Location: Aruba | Registered: October 15, 2007Reply With QuoteReport This Post
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We have used the Mazzei venturis from the B100 supply site and they work well for this.

You could simply put a dosing vial with or with out a septum on top or connected to the venturi suction port.

They come in a good range of sizes and the suction flow is typically 1/6th of the inlet flow. This way you could either provide a single dosing amount in a fixed volume container or somekind of continuous feed for a specific period of time/dose.

GCG
 
Location: Michigan | Registered: May 08, 2007Reply With QuoteReport This Post
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quote:
Hmm it's a flexible teflon needle, do you think it will penetrate a septum? Maybe, I don't know.

I can't help thinking that you are solving a problem that may not exist in practice. I suspect ordinary stainless will last a long, long time if you simply rinse them immediatly after use.

Or use one of the other acids.



I will use sulfuric. I was giving the teflon needle as a possible solution for those that feel more comfortable with HCL.

About the septum, it probably won't penetrate it, but if the needle works properly, you probably won't need it. Just a small hole on the tube to get the needle through, sealed with epoxy should do the trick.

But I agree with you, sulfuric seems to be a better option. I hadn't thought about the sulfuric used in acid/base reactions, but now that you mentioned it, it seems like a no brainer.


************************

"When you don't think what you say, you say what you think" Jacinto Benavente.

"Wars not make one great" Yoda.

"A pessimist is a well informed optimist"

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Location: Miami, Florida. | Registered: April 06, 2008Reply With QuoteReport This Post
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quote:
why not use a mazzei injector?


I may be wrong but I think we are collectively overengineering our thought experiments when a little practical experimentation will yield a much simpler solution.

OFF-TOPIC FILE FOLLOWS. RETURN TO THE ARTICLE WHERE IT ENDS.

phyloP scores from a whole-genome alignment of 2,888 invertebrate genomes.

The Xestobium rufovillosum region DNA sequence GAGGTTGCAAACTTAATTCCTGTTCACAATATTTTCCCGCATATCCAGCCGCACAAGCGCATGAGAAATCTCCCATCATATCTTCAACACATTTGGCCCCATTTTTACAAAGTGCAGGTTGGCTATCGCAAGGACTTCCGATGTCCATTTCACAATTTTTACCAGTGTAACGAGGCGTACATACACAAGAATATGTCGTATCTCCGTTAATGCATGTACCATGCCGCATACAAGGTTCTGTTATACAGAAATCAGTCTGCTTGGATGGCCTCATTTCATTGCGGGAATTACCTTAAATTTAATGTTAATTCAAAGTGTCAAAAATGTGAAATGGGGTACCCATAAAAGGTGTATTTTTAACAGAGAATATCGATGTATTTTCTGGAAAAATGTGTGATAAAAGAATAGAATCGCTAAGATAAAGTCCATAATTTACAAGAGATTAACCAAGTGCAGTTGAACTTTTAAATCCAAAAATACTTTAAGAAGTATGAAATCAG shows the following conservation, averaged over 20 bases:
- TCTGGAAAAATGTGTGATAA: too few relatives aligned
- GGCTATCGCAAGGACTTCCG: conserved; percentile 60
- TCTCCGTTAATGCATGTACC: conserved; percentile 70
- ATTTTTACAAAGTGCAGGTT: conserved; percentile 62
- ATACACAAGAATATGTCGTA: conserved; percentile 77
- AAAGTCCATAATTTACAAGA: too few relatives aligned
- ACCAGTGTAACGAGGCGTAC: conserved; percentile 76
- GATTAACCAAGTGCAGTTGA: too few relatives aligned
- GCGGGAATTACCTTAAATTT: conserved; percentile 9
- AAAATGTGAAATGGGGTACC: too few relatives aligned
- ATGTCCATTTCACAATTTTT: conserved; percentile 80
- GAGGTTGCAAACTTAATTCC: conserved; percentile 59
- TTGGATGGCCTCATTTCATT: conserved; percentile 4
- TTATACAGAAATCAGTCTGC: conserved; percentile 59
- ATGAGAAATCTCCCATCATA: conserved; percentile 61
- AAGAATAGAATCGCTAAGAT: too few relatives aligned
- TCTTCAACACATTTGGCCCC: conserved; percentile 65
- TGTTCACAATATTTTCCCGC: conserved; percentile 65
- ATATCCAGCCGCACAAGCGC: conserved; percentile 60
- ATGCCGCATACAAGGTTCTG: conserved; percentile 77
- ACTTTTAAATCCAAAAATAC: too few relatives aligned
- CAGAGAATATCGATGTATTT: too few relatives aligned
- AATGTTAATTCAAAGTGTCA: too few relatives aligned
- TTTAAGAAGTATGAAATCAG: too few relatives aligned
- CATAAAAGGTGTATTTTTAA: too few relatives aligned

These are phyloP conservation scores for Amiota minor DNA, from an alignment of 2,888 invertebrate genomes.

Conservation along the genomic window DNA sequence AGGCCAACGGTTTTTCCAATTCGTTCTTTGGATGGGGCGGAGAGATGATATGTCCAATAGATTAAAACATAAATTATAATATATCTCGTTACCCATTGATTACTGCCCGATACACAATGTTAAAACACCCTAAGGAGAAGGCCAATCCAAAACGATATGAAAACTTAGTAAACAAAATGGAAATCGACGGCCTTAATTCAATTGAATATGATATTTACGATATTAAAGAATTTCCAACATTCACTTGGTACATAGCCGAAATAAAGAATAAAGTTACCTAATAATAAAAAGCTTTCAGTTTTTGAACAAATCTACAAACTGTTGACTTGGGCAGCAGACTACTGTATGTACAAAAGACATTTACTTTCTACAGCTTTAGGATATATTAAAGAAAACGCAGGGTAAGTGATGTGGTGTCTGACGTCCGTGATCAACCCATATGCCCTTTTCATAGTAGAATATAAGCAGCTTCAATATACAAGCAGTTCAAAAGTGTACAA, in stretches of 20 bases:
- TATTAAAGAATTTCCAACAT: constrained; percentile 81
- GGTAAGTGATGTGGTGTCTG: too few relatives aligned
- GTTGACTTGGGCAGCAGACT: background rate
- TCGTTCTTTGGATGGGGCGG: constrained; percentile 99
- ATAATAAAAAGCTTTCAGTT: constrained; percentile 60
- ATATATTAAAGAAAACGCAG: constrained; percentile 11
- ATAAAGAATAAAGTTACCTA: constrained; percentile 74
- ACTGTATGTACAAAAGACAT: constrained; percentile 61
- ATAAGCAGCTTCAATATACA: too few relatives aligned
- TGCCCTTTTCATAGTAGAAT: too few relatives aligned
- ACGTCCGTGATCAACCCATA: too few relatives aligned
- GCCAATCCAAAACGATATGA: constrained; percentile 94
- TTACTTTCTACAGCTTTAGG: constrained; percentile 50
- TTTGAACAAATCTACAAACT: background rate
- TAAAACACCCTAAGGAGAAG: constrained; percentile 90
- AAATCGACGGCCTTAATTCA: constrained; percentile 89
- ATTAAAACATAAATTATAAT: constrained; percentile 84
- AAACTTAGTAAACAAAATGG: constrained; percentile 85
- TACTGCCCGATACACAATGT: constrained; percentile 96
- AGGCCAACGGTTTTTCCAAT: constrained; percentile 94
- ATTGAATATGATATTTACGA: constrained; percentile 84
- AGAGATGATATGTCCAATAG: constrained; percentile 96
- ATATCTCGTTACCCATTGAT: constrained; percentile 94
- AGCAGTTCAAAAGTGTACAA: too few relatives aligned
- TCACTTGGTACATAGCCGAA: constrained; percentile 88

The septum idea seems relatively sophisticated and up to the task without complicating the system even further.


mathematical elegance -- desired result achieved with minimal complication
 
Location: Manchester UK | Registered: June 03, 2003Reply With QuoteReport This Post
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It seems to my that a bypass with a venturi and a site tube would accomplish the methoxide and acid injection as well as being able to see the color change without much complication.The venturi sure proved to work great in the GL1 day. How about it Graham...is there a problem with adding a venturi to the push pull main reactor as well as the rapeseed tank?


2005 Dodge Ram 2500 Cummins Diesel.
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GL 300 liter processor
Building a 400 liter GL Push Pull
 
Location: Sierra Nevada Mountains, California | Registered: November 14, 2007Reply With QuoteReport This Post
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Hi Drewry,
That is what I am attempting to do. I used a venturi on the output of my inline heater for methoxide and acid injection and to operate a pressure switch to ensure the heater cant come on without liquid going past the heater. I just finished the plumbing the other night and ran some water through to test it out.
When I run it so that the water is pumped up from the bottom in the methanol recovery stage the pressure is too high and the suction line pressurizes Roll Eyes I think either my pump or my venturi are to blame but I have yet to get a chance to get back at it Mad

I will post back when I get it running!

Regards,
Jon
 
Location: Wellington County, Ontario Canada | Registered: February 07, 2008Reply With QuoteReport This Post



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Just to help my understanding, the goal is to NOT apply suction until after the HCL is introduced, correct? (thus, hopefully preventing back reaction?)

If that's the case, is there any problem with having a 3/4 inch ball valve at the top of my processor that doesn't have a pipe attached to it...open up the 3/4 inch valve and slip down a viton/whatever tube to get it past the level of the valve and steel processor...dribble in the HCL solution over the required timeframe (hose keeps gasses from coming back out of the 3/4 inch valve while protecting any metal from the effects of the HCL), then re-close the valve before applying the suction via the venturi/rape seed oil contraption? Is that a bad idea, and if so, why? I imagine there is a reason other's aren't pursuing that thought, but I'd like to learn more by unerstanding what that reason is.

Thanks,
-Scott


"There are no stupid questions, but there are a LOT of inquisitive idiots..."
Pictures of building my processor
 
Location: Louisville, KY | Registered: January 31, 2008Reply With QuoteReport This Post
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Handcuff,
quote:
Just to help my understanding, the goal is to NOT apply suction until after the HCL is introduced

Correct.
quote:
any problem with having a 3/4 inch ball valve at the top of my processor

Nope that should work great! You could even just use a pipette instead of the hose for accuracy in my opinion.

Regards,
Jon
 
Location: Wellington County, Ontario Canada | Registered: February 07, 2008Reply With QuoteReport This Post
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quote:
any problem with having a 3/4 inch ball valve at the top of my processor


As always, dosing chemicals above eye level can be dangerous... i'd avoid it if i could.
 
Registered: April 01, 2005Reply With QuoteReport This Post
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quote: